When thinking about technology companies and innovation there is one place that immediately comes to mind: Silicon Valley. But how has this region of California become so interconnected with the technology business? What factors determined its success and appeal to so many internationally successful brands? Is there something in the water?
The name Silicon Valley is usually used to mean the Santa Clara Valley in California, although it is sometimes extended to include other parts of the San Francisco Bay area. The term was first used in print in a series of articles written by Don Hoefler in the Electronic News, who heard Ralph Vaerst use the phrase in conversation. The reason for this moniker can be traced back to the invention of the silicon transistor in the area back in the 1950s.
It is widely believed that Stanford University had a huge influence on the development of the area, and its staff and alumni prompted many of the initial innovations and new companies started in Silicon Valley. The university had close ties with some of the first big names in the area, like XEROX, Fairchild Semiconductor, Shockley Semiconductor and Bell Telephone Laboratories. The institution also operated one of the few nodes that constituted the Internet’s grandfather, the ARPANET.
Before Stanford’s involvement and encouragement of entrepreneurial spirit, the Valley benefited from some Government investment, who used the San Francisco area to develop new technologies for the U.S. Navy, namely radio and aerospace.
However, the university’s willingness to let office space to new businesses and Shockley’s invention of the silicon semiconductor acted together to spark what has now been built into a seemingly unstoppable force on the international technology scene. Some of Shockley’s employees also started new companies around this time, and one has a name we still hear today: Intel.
The great talent pool and technical minds in the area were credited for many inventions which paved the way for the industries we see today. One business success story came from the Stanford Industrial Park during the 50s, from the garage of a Stanford University graduate named David Packard. Hewlett-Packard is one Silicon Valley’s oldest names and whose products we still have in our homes today, and whose developments in the personal computing industry have made our lives so much easier.
During the 1970s, another company whose name we’ve come to associate with its products, Xerox Corporation, started another wave of development and ground breaking innovation. Opening the Palo Alto Research Centre, Xerox gave the world certain items we now can’t get through the day without: ethernet cables and laser printers, as well as a graphical user interface.
Where Xerox couldn’t make these inventions pay, in stepped two brilliant minds who were to build technology empires and change the world as we know it: Bill Gates (Microsoft) and Steve Jobs (Apple Inc.). Apple is now the largest publicly traded corporation in the world, and its products have created a whole new lifestyle and keep people waiting in lines for hours to get their hands on the latest releases.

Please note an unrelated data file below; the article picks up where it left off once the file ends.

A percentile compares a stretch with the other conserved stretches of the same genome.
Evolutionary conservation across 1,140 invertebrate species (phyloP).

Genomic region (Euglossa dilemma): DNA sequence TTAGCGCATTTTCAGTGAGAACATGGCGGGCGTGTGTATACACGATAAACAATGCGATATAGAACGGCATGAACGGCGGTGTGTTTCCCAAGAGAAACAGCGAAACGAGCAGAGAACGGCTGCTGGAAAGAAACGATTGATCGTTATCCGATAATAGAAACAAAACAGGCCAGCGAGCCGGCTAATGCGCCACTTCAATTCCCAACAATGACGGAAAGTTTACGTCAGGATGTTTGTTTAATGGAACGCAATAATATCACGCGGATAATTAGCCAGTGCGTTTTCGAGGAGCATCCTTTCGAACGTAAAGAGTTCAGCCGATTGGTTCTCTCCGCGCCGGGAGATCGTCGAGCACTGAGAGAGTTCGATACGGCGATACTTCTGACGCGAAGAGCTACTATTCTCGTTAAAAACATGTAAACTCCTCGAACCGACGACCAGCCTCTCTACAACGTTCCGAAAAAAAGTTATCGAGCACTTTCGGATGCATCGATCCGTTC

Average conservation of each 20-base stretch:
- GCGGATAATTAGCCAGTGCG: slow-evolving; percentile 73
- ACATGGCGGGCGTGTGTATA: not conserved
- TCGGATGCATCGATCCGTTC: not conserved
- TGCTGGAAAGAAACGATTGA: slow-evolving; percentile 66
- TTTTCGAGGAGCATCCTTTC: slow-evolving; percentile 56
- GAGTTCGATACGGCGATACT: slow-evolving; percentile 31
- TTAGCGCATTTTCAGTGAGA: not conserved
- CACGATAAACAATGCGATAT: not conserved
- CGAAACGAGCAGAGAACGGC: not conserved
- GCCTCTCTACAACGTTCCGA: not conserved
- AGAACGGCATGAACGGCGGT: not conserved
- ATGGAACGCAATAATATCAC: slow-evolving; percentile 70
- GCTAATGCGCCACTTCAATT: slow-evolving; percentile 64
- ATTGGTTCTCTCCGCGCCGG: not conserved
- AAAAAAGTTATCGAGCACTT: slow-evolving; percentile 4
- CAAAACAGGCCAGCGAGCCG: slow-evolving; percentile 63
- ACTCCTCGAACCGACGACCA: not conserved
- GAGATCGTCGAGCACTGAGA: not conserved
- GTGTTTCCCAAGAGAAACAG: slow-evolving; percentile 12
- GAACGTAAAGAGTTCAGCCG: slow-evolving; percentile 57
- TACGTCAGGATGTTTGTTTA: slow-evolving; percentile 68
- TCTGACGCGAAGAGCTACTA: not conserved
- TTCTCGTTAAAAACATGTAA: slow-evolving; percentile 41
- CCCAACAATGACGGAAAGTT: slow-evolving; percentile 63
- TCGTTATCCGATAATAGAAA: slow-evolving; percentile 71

As the internet became more and more popular, Silicon Valley became the home of numerous new dot com start-ups. With so many young Stanford graduates or employees of the big companies in the area, it comes as no surprise that the Valley turned into a technology cluster and started leading the way in the industry. With the start-ups came a real estate boom as well as an economic boom, and while the dot com bubble eventually burst, some of the companies started in this time are still going strong today: Google Inc., Netflix Inc., Facebook Inc. or LinkedIn Corporation.
With the tech companies came the infrastructure necessary to sustain the new developments. New law firms were started to help with the numerous new companies that needed to be registered, as well as to solve any legal disputes that may arise between rival companies. We all know where there’s a patent, an innovation and an invention, there will always be a claim that somebody else got there first.
California law also helped the start-ups to flourish, as it forbids non-compete clauses in employment contracts. This meant that creative young engineers employed by the bigger companies could leave to start their own businesses without difficulty.
Another sector that was born in Silicon Valley is venture capital, with two big players on the international scene founded in the area at the beginning of the 1970s: Sequoia Capital and Kleiner Perkins.
There might not be something in the water in Silicon Valley, but there is a convergence of factors that helped develop a hotbed of technological innovation. One thing is crystal clear: there is not one young, technology enthusiast who doesn’t know the name Silicon Valley or who doesn’t dream of being head-hunted by one of its companies one day.